Daily Disposable Contact Lenses

Despite your best efforts, contact lenses can become dirty throughout the day. It’s not your fault, bacteria and proteins naturally build up on the lens, which is why you need to clean them at night.

Daily disposable soft contact lenses are designed to be discarded after 24 hours of wear. This means you don’t have to clean, rinse, or store them overnight. Unlike other types of contact lenses, daily disposables don’t have the chance to accumulate bacteria over multiple days, reducing the risk of dry eye caused by irritation.

Hybrid Contact Lenses

Hybrid contact lenses contain 2 different materials in one lens: a rigid gas permeable (RGP) center and a soft outer ring. The RGP center provides sharper and clearer vision than the soft contact lenses, while the outer ring makes them more comfortable to wear. 

The RGP center also allows for better oxygen flow to the cornea, helping you avoid irritation. Furthermore, the soft outer ring of the lens acts as a cushion to provide additional comfort. This combination can make them an ideal option for sufferers of mild dry eye.

Scleral Contact Lenses

Scleral contact lenses are larger than traditional contact lenses, sometimes up to twice the diameter. They fit over the sclera, the white part of the eye, instead of the cornea, the front of the eye. The sclera is less sensitive and can tolerate a lens more effectively than the cornea.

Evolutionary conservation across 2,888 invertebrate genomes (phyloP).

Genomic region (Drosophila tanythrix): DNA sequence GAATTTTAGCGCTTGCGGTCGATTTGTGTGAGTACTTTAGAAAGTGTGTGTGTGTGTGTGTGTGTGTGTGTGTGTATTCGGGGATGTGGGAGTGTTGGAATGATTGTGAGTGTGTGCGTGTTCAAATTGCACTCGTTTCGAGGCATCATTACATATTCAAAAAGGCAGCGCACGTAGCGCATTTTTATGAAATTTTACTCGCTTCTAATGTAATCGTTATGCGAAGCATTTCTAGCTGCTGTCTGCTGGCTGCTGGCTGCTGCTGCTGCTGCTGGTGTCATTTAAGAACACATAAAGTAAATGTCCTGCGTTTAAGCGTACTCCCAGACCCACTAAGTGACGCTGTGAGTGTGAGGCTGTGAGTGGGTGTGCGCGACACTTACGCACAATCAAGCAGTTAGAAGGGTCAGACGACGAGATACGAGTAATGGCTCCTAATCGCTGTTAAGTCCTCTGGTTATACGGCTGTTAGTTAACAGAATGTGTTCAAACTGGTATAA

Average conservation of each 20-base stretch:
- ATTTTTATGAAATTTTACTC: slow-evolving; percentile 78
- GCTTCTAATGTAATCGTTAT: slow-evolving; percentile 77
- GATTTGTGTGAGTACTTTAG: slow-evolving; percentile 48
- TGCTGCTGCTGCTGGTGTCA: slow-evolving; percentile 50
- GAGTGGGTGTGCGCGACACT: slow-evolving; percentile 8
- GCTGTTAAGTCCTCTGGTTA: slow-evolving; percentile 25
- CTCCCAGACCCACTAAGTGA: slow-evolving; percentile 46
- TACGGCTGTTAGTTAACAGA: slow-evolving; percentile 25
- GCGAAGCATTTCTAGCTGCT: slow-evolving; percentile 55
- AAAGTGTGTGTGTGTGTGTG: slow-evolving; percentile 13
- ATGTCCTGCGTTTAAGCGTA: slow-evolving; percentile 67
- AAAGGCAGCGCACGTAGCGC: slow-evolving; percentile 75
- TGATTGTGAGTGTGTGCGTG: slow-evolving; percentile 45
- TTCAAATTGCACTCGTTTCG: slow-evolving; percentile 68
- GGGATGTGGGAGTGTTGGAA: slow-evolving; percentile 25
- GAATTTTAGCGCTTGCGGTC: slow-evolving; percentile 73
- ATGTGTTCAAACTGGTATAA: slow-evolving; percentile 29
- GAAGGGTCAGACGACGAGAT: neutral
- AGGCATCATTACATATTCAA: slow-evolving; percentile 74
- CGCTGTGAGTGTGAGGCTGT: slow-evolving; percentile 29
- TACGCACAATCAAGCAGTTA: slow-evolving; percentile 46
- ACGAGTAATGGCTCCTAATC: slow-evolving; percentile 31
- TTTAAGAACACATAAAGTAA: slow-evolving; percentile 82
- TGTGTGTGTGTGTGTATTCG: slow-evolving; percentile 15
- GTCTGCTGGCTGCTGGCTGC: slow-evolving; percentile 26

Scleral contact lenses are an excellent option for those with dry eyes because they act as a shield for the cornea, keeping it moist and protected. They create a space between the lens and the cornea, which you can fill with sterile saline solution that provides a continual source of moisture, significantly reducing the irritation from dry eyes.

A male optometrist examining the eyes of a woman using a medical device to detect potential eye problems.

Choosing The Best Contact For Dry Eyes

Dry eyes can be a big frustration for people who wear contact lenses. Fortunately, there are plenty of options for people who experience dry eyes but still want to wear contact lenses. It may take some trial and error to find the pair for you, but Dr. Jennifer L. Shane & Associates can help you get on the path to dry eye relief.

Experience the benefits contact lenses offer and enjoy comfortable vision! Book your appointment today and ask about contact lenses personalized for your dry eyes.

Written by Dr. Jennifer Shane

Dr. Jennifer Shane is native to Reno, Nevada. She attended the University of Reno and the University of Las Vegas, Nevada where she received a Bachelor of Science in Economics. During college she began working for an Optometrist that inspired her to study Optometry. She continued her education at the Illinois College of Optometry where she received her Bachelor of Science in Visual Science and Doctorate of Optometry in 1999. Additionally, Dr. Shane completed residency training in Ocular Disease at the Illinois College of Optometry in 2000. Besides seeing patients, Dr. Shane enjoys pickleball, and spending time with her two sons and two pugs.